Life&Style Writer Antonia Miles looks at how fashion brand In The Style have tried to normalise imperfections with their new lingerie range and argues that it may just all be clever marketingWritten by Antonia Miles on 13th February 2019
Fashion Brands Begin to Diversify their Models
Life and Style's Bethan Lewis discusses how the fashion industry is finally beginning to diversify the models they use and how their portrayals in photographs is changing
>Models always appeared to be ‘perfect’ and more beautiful than the rest of us, a standard that was unattainable to the general public. Airbrushing created this illusion that models never had any imperfections, which along with making us all envious, also made us sometimes feel insecure about the so-called ‘flaws’ we may have.
“Models always appeared to be ‘perfect’ and more beautiful than the rest of us, a standard that was unattainable to the general public
Recently, many more well-known brands such as Missguided and Asos have ditched airbrushing and instead started to include models with stretch marks, arm hair and moles on their websites. With over 80% of people having stretch marks, this change in the way models are being shown conveys a new message to society. Instead of models being so overly-edited that they became unrealistic, the fashion world is showing that beauty isn’t defined by how ‘flawless’ we are, and that it’s those things that make us who we are.
“The fashion world is showing that beauty isn’t defined by how ‘flawless’ we are, and that it’s those things that make us who we are
These influential brands are therefore working to change the perceptions of beauty, with Missguided’s head of brand saying, “we feel we have a strong sense of social responsibility to support young women and inspire confidence. So we’re on a mission to do just that by showing our audience it’s okay to be yourself, embrace your ‘flaws,’ celebrate individuality, and not strive for what the world perceives as perfection. Because basically, it doesn’t exist.’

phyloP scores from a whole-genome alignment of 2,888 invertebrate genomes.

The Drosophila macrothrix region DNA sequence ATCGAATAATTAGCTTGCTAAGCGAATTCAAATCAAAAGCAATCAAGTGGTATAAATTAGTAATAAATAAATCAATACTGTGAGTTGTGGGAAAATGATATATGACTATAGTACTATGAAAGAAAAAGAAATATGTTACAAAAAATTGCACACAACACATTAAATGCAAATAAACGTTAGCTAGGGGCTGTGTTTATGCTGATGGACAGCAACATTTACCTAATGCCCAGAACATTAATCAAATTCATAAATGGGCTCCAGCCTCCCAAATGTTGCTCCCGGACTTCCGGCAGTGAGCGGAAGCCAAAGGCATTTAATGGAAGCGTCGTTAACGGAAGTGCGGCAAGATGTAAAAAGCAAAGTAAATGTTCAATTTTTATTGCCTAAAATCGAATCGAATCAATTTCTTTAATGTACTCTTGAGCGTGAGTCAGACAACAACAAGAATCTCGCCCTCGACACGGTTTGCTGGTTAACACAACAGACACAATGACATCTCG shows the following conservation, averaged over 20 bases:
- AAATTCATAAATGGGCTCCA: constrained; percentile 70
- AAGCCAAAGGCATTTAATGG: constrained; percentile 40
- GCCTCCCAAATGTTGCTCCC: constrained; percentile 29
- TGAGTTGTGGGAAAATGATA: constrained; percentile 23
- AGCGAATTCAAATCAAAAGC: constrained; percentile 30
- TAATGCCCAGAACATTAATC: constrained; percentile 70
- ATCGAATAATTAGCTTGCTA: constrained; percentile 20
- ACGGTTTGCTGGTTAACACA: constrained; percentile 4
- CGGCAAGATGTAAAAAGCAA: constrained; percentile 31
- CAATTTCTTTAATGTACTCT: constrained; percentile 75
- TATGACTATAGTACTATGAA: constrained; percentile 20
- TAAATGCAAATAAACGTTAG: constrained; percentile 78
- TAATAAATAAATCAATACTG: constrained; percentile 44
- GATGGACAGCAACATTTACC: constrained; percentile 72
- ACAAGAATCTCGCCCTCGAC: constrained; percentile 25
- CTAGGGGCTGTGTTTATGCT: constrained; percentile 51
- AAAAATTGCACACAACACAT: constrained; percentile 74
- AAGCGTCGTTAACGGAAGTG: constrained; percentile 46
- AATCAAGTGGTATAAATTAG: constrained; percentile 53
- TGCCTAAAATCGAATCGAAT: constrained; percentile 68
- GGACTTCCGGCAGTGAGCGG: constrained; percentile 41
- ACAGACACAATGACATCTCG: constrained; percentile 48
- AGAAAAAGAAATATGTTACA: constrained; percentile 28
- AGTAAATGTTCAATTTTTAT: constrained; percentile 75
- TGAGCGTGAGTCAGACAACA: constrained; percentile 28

Notable brands like Hollister have also started including plus-sized models on their website alongside other models and not restricted to their own section. For a brand such as Hollister to start doing this shows that the public’s plea to have models that aren’t all size 8 is starting to be heard. Hopefully, this means that we’re one step closer to achieving what people want by removing ‘plus-sized’ sections altogether, and simply expanding the size range in the main section so that some people aren’t limited to the small clothing choice that’s currently available to them.
The rise of influential models like Winnie Harlow who has the skin condition vitiligo shows how much models are diversifying from the stereotype we think of. Her success has brought her millions of followers and inspired many others to reconsider the traditional views of beauty in the modelling world.
“Models are finally beginning to represent all women in society in a way where we can actually relate to them
The AW18 fashion shows showed a lot more inclusiveness, with diversity levels slowly increasing in terms of more ethnic minority groups being included, New York with a 37.32% diversity percentage and London with 34.56%. Though non-white models are still the minority on the catwalks, this does show some progression for the modelling world.
Models are finally beginning to represent all women in society in a way where we can actually relate to them. This means that our ‘flaws’ are more accepted and no longer something we should be hiding as influential models redefine our old-fashioned, and let’s face it, unrealistic definitions of beauty.